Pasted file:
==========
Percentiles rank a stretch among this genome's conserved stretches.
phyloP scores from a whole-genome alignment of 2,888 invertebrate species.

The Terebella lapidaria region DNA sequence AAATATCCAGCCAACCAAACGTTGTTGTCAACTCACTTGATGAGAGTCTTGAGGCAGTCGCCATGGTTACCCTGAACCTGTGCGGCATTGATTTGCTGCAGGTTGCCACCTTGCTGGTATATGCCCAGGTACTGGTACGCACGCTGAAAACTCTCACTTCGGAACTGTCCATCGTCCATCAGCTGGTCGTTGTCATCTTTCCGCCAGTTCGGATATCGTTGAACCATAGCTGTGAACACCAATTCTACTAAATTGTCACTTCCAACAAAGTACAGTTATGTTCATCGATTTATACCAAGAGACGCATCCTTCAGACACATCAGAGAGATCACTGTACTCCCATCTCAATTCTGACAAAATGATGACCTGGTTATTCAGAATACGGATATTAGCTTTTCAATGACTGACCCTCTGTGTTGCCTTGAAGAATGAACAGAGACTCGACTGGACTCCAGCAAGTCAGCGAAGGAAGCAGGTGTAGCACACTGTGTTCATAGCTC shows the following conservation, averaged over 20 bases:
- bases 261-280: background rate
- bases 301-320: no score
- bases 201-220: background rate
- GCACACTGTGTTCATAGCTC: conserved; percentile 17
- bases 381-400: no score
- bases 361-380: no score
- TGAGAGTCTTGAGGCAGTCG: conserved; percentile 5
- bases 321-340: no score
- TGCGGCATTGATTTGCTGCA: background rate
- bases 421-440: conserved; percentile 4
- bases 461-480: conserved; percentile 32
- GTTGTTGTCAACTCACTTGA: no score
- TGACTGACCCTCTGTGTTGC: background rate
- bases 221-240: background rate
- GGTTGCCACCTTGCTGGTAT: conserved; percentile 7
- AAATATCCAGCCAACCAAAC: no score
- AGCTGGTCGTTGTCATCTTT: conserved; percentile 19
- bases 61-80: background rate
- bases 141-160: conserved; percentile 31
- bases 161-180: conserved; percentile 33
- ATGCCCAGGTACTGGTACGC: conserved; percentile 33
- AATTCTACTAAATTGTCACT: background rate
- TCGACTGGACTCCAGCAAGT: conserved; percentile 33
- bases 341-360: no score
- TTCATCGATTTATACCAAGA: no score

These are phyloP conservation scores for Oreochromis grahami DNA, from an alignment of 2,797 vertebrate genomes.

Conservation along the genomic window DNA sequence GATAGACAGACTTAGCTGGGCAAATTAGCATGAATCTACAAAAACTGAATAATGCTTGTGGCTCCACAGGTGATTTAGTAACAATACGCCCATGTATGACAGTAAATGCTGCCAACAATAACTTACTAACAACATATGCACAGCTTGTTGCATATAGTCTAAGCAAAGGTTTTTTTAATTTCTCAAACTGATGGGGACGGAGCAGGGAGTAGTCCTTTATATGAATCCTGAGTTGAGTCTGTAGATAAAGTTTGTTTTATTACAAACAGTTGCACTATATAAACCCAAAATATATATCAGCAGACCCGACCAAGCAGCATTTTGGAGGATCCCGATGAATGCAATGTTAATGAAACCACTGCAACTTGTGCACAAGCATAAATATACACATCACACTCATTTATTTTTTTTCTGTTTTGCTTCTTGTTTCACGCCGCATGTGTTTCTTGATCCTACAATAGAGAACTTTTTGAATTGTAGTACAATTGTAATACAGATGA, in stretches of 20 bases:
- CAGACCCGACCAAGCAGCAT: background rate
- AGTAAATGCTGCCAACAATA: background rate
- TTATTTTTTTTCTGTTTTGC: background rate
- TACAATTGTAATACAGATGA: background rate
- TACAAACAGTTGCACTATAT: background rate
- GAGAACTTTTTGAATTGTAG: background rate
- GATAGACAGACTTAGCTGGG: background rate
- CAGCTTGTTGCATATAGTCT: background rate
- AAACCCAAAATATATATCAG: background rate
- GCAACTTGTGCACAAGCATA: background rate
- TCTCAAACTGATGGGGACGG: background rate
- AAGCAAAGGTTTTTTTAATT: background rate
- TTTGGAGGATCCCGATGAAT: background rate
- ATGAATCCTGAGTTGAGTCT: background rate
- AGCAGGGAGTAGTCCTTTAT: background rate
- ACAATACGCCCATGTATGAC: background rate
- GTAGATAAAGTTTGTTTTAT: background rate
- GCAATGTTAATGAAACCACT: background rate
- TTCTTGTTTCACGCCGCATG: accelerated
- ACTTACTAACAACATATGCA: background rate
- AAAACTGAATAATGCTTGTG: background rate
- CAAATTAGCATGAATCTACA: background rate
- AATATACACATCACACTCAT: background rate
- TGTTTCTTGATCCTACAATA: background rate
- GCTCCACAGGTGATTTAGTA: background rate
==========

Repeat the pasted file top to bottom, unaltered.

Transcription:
Percentiles rank a stretch among this genome's conserved stretches.
phyloP scores from a whole-genome alignment of 2,888 invertebrate species.

The Terebella lapidaria region DNA sequence AAATATCCAGCCAACCAAACGTTGTTGTCAACTCACTTGATGAGAGTCTTGAGGCAGTCGCCATGGTTACCCTGAACCTGTGCGGCATTGATTTGCTGCAGGTTGCCACCTTGCTGGTATATGCCCAGGTACTGGTACGCACGCTGAAAACTCTCACTTCGGAACTGTCCATCGTCCATCAGCTGGTCGTTGTCATCTTTCCGCCAGTTCGGATATCGTTGAACCATAGCTGTGAACACCAATTCTACTAAATTGTCACTTCCAACAAAGTACAGTTATGTTCATCGATTTATACCAAGAGACGCATCCTTCAGACACATCAGAGAGATCACTGTACTCCCATCTCAATTCTGACAAAATGATGACCTGGTTATTCAGAATACGGATATTAGCTTTTCAATGACTGACCCTCTGTGTTGCCTTGAAGAATGAACAGAGACTCGACTGGACTCCAGCAAGTCAGCGAAGGAAGCAGGTGTAGCACACTGTGTTCATAGCTC shows the following conservation, averaged over 20 bases:
- bases 261-280: background rate
- bases 301-320: no score
- bases 201-220: background rate
- GCACACTGTGTTCATAGCTC: conserved; percentile 17
- bases 381-400: no score
- bases 361-380: no score
- TGAGAGTCTTGAGGCAGTCG: conserved; percentile 5
- bases 321-340: no score
- TGCGGCATTGATTTGCTGCA: background rate
- bases 421-440: conserved; percentile 4
- bases 461-480: conserved; percentile 32
- GTTGTTGTCAACTCACTTGA: no score
- TGACTGACCCTCTGTGTTGC: background rate
- bases 221-240: background rate
- GGTTGCCACCTTGCTGGTAT: conserved; percentile 7
- AAATATCCAGCCAACCAAAC: no score
- AGCTGGTCGTTGTCATCTTT: conserved; percentile 19
- bases 61-80: background rate
- bases 141-160: conserved; percentile 31
- bases 161-180: conserved; percentile 33
- ATGCCCAGGTACTGGTACGC: conserved; percentile 33
- AATTCTACTAAATTGTCACT: background rate
- TCGACTGGACTCCAGCAAGT: conserved; percentile 33
- bases 341-360: no score
- TTCATCGATTTATACCAAGA: no score

These are phyloP conservation scores for Oreochromis grahami DNA, from an alignment of 2,797 vertebrate genomes.

Conservation along the genomic window DNA sequence GATAGACAGACTTAGCTGGGCAAATTAGCATGAATCTACAAAAACTGAATAATGCTTGTGGCTCCACAGGTGATTTAGTAACAATACGCCCATGTATGACAGTAAATGCTGCCAACAATAACTTACTAACAACATATGCACAGCTTGTTGCATATAGTCTAAGCAAAGGTTTTTTTAATTTCTCAAACTGATGGGGACGGAGCAGGGAGTAGTCCTTTATATGAATCCTGAGTTGAGTCTGTAGATAAAGTTTGTTTTATTACAAACAGTTGCACTATATAAACCCAAAATATATATCAGCAGACCCGACCAAGCAGCATTTTGGAGGATCCCGATGAATGCAATGTTAATGAAACCACTGCAACTTGTGCACAAGCATAAATATACACATCACACTCATTTATTTTTTTTCTGTTTTGCTTCTTGTTTCACGCCGCATGTGTTTCTTGATCCTACAATAGAGAACTTTTTGAATTGTAGTACAATTGTAATACAGATGA, in stretches of 20 bases:
- CAGACCCGACCAAGCAGCAT: background rate
- AGTAAATGCTGCCAACAATA: background rate
- TTATTTTTTTTCTGTTTTGC: background rate
- TACAATTGTAATACAGATGA: background rate
- TACAAACAGTTGCACTATAT: background rate
- GAGAACTTTTTGAATTGTAG: background rate
- GATAGACAGACTTAGCTGGG: background rate
- CAGCTTGTTGCATATAGTCT: background rate
- AAACCCAAAATATATATCAG: background rate
- GCAACTTGTGCACAAGCATA: background rate
- TCTCAAACTGATGGGGACGG: background rate
- AAGCAAAGGTTTTTTTAATT: background rate
- TTTGGAGGATCCCGATGAAT: background rate
- ATGAATCCTGAGTTGAGTCT: background rate
- AGCAGGGAGTAGTCCTTTAT: background rate
- ACAATACGCCCATGTATGAC: background rate
- GTAGATAAAGTTTGTTTTAT: background rate
- GCAATGTTAATGAAACCACT: background rate
- TTCTTGTTTCACGCCGCATG: accelerated
- ACTTACTAACAACATATGCA: background rate
- AAAACTGAATAATGCTTGTG: background rate
- CAAATTAGCATGAATCTACA: background rate
- AATATACACATCACACTCAT: background rate
- TGTTTCTTGATCCTACAATA: background rate
- GCTCCACAGGTGATTTAGTA: background rate